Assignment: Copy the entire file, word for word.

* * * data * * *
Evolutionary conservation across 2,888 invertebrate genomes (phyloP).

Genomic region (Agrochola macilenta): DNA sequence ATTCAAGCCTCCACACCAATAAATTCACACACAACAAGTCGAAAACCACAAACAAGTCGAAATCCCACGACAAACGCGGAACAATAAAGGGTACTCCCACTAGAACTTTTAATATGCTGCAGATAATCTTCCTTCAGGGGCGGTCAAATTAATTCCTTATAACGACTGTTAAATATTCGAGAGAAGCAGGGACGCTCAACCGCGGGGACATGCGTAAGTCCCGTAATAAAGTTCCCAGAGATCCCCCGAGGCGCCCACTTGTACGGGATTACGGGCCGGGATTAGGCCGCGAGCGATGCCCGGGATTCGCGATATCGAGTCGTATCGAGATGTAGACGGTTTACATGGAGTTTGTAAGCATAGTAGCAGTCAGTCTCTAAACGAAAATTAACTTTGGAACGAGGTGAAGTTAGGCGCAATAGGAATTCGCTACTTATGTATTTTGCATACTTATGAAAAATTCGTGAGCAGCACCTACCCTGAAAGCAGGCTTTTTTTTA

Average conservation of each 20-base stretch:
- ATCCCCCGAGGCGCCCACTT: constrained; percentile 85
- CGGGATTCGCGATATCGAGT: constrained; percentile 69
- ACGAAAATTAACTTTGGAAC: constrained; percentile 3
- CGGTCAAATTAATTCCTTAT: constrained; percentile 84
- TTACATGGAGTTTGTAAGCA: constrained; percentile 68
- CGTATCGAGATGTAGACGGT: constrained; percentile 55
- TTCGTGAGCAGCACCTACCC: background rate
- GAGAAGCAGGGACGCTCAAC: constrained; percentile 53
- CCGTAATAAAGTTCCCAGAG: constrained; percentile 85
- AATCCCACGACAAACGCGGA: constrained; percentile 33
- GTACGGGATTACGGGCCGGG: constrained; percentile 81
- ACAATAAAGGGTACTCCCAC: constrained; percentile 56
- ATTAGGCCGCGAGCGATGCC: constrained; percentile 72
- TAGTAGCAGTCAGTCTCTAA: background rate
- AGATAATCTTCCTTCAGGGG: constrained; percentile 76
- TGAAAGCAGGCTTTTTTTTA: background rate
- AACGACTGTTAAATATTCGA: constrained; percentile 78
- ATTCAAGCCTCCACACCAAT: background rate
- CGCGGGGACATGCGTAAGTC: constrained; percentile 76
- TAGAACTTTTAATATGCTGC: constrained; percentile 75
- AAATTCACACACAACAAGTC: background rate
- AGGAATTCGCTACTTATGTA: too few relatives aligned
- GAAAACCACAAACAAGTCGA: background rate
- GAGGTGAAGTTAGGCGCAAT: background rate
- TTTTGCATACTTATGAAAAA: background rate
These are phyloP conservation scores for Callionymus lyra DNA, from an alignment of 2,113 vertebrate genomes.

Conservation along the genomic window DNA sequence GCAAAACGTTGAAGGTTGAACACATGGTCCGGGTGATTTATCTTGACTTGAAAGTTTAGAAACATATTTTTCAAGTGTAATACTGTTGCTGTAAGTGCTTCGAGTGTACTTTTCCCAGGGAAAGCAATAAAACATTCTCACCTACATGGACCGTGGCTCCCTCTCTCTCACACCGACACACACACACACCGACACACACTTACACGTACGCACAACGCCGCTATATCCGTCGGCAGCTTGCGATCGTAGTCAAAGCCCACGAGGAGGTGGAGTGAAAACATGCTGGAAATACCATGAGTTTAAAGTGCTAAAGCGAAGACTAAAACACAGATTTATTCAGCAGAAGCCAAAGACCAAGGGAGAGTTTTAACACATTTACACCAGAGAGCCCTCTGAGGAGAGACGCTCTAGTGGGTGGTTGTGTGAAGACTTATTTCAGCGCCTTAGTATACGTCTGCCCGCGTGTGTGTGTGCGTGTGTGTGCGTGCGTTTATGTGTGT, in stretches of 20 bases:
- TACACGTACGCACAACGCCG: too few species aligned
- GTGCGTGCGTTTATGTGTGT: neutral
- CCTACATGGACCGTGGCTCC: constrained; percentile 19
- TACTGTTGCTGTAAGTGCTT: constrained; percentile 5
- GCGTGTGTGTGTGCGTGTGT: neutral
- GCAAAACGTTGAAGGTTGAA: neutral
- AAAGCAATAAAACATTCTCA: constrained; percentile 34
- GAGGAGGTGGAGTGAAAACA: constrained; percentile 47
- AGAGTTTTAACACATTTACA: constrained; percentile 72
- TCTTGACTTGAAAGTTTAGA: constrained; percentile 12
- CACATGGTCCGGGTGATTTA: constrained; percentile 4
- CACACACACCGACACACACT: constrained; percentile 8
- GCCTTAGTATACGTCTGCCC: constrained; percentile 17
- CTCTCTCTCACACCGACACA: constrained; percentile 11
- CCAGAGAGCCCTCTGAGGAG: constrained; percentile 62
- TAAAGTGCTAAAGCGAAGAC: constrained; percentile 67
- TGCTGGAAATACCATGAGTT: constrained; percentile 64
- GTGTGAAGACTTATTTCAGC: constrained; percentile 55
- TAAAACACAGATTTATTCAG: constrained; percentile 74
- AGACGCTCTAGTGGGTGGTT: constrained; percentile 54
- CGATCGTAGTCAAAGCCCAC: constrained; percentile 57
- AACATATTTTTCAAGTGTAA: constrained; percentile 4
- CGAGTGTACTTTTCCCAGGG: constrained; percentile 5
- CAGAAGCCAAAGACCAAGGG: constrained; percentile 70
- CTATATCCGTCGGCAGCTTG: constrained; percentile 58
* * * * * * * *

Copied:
Evolutionary conservation across 2,888 invertebrate genomes (phyloP).

Genomic region (Agrochola macilenta): DNA sequence ATTCAAGCCTCCACACCAATAAATTCACACACAACAAGTCGAAAACCACAAACAAGTCGAAATCCCACGACAAACGCGGAACAATAAAGGGTACTCCCACTAGAACTTTTAATATGCTGCAGATAATCTTCCTTCAGGGGCGGTCAAATTAATTCCTTATAACGACTGTTAAATATTCGAGAGAAGCAGGGACGCTCAACCGCGGGGACATGCGTAAGTCCCGTAATAAAGTTCCCAGAGATCCCCCGAGGCGCCCACTTGTACGGGATTACGGGCCGGGATTAGGCCGCGAGCGATGCCCGGGATTCGCGATATCGAGTCGTATCGAGATGTAGACGGTTTACATGGAGTTTGTAAGCATAGTAGCAGTCAGTCTCTAAACGAAAATTAACTTTGGAACGAGGTGAAGTTAGGCGCAATAGGAATTCGCTACTTATGTATTTTGCATACTTATGAAAAATTCGTGAGCAGCACCTACCCTGAAAGCAGGCTTTTTTTTA

Average conservation of each 20-base stretch:
- ATCCCCCGAGGCGCCCACTT: constrained; percentile 85
- CGGGATTCGCGATATCGAGT: constrained; percentile 69
- ACGAAAATTAACTTTGGAAC: constrained; percentile 3
- CGGTCAAATTAATTCCTTAT: constrained; percentile 84
- TTACATGGAGTTTGTAAGCA: constrained; percentile 68
- CGTATCGAGATGTAGACGGT: constrained; percentile 55
- TTCGTGAGCAGCACCTACCC: background rate
- GAGAAGCAGGGACGCTCAAC: constrained; percentile 53
- CCGTAATAAAGTTCCCAGAG: constrained; percentile 85
- AATCCCACGACAAACGCGGA: constrained; percentile 33
- GTACGGGATTACGGGCCGGG: constrained; percentile 81
- ACAATAAAGGGTACTCCCAC: constrained; percentile 56
- ATTAGGCCGCGAGCGATGCC: constrained; percentile 72
- TAGTAGCAGTCAGTCTCTAA: background rate
- AGATAATCTTCCTTCAGGGG: constrained; percentile 76
- TGAAAGCAGGCTTTTTTTTA: background rate
- AACGACTGTTAAATATTCGA: constrained; percentile 78
- ATTCAAGCCTCCACACCAAT: background rate
- CGCGGGGACATGCGTAAGTC: constrained; percentile 76
- TAGAACTTTTAATATGCTGC: constrained; percentile 75
- AAATTCACACACAACAAGTC: background rate
- AGGAATTCGCTACTTATGTA: too few relatives aligned
- GAAAACCACAAACAAGTCGA: background rate
- GAGGTGAAGTTAGGCGCAAT: background rate
- TTTTGCATACTTATGAAAAA: background rate
These are phyloP conservation scores for Callionymus lyra DNA, from an alignment of 2,113 vertebrate genomes.

Conservation along the genomic window DNA sequence GCAAAACGTTGAAGGTTGAACACATGGTCCGGGTGATTTATCTTGACTTGAAAGTTTAGAAACATATTTTTCAAGTGTAATACTGTTGCTGTAAGTGCTTCGAGTGTACTTTTCCCAGGGAAAGCAATAAAACATTCTCACCTACATGGACCGTGGCTCCCTCTCTCTCACACCGACACACACACACACCGACACACACTTACACGTACGCACAACGCCGCTATATCCGTCGGCAGCTTGCGATCGTAGTCAAAGCCCACGAGGAGGTGGAGTGAAAACATGCTGGAAATACCATGAGTTTAAAGTGCTAAAGCGAAGACTAAAACACAGATTTATTCAGCAGAAGCCAAAGACCAAGGGAGAGTTTTAACACATTTACACCAGAGAGCCCTCTGAGGAGAGACGCTCTAGTGGGTGGTTGTGTGAAGACTTATTTCAGCGCCTTAGTATACGTCTGCCCGCGTGTGTGTGTGCGTGTGTGTGCGTGCGTTTATGTGTGT, in stretches of 20 bases:
- TACACGTACGCACAACGCCG: too few species aligned
- GTGCGTGCGTTTATGTGTGT: neutral
- CCTACATGGACCGTGGCTCC: constrained; percentile 19
- TACTGTTGCTGTAAGTGCTT: constrained; percentile 5
- GCGTGTGTGTGTGCGTGTGT: neutral
- GCAAAACGTTGAAGGTTGAA: neutral
- AAAGCAATAAAACATTCTCA: constrained; percentile 34
- GAGGAGGTGGAGTGAAAACA: constrained; percentile 47
- AGAGTTTTAACACATTTACA: constrained; percentile 72
- TCTTGACTTGAAAGTTTAGA: constrained; percentile 12
- CACATGGTCCGGGTGATTTA: constrained; percentile 4
- CACACACACCGACACACACT: constrained; percentile 8
- GCCTTAGTATACGTCTGCCC: constrained; percentile 17
- CTCTCTCTCACACCGACACA: constrained; percentile 11
- CCAGAGAGCCCTCTGAGGAG: constrained; percentile 62
- TAAAGTGCTAAAGCGAAGAC: constrained; percentile 67
- TGCTGGAAATACCATGAGTT: constrained; percentile 64
- GTGTGAAGACTTATTTCAGC: constrained; percentile 55
- TAAAACACAGATTTATTCAG: constrained; percentile 74
- AGACGCTCTAGTGGGTGGTT: constrained; percentile 54
- CGATCGTAGTCAAAGCCCAC: constrained; percentile 57
- AACATATTTTTCAAGTGTAA: constrained; percentile 4
- CGAGTGTACTTTTCCCAGGG: constrained; percentile 5
- CAGAAGCCAAAGACCAAGGG: constrained; percentile 70
- CTATATCCGTCGGCAGCTTG: constrained; percentile 58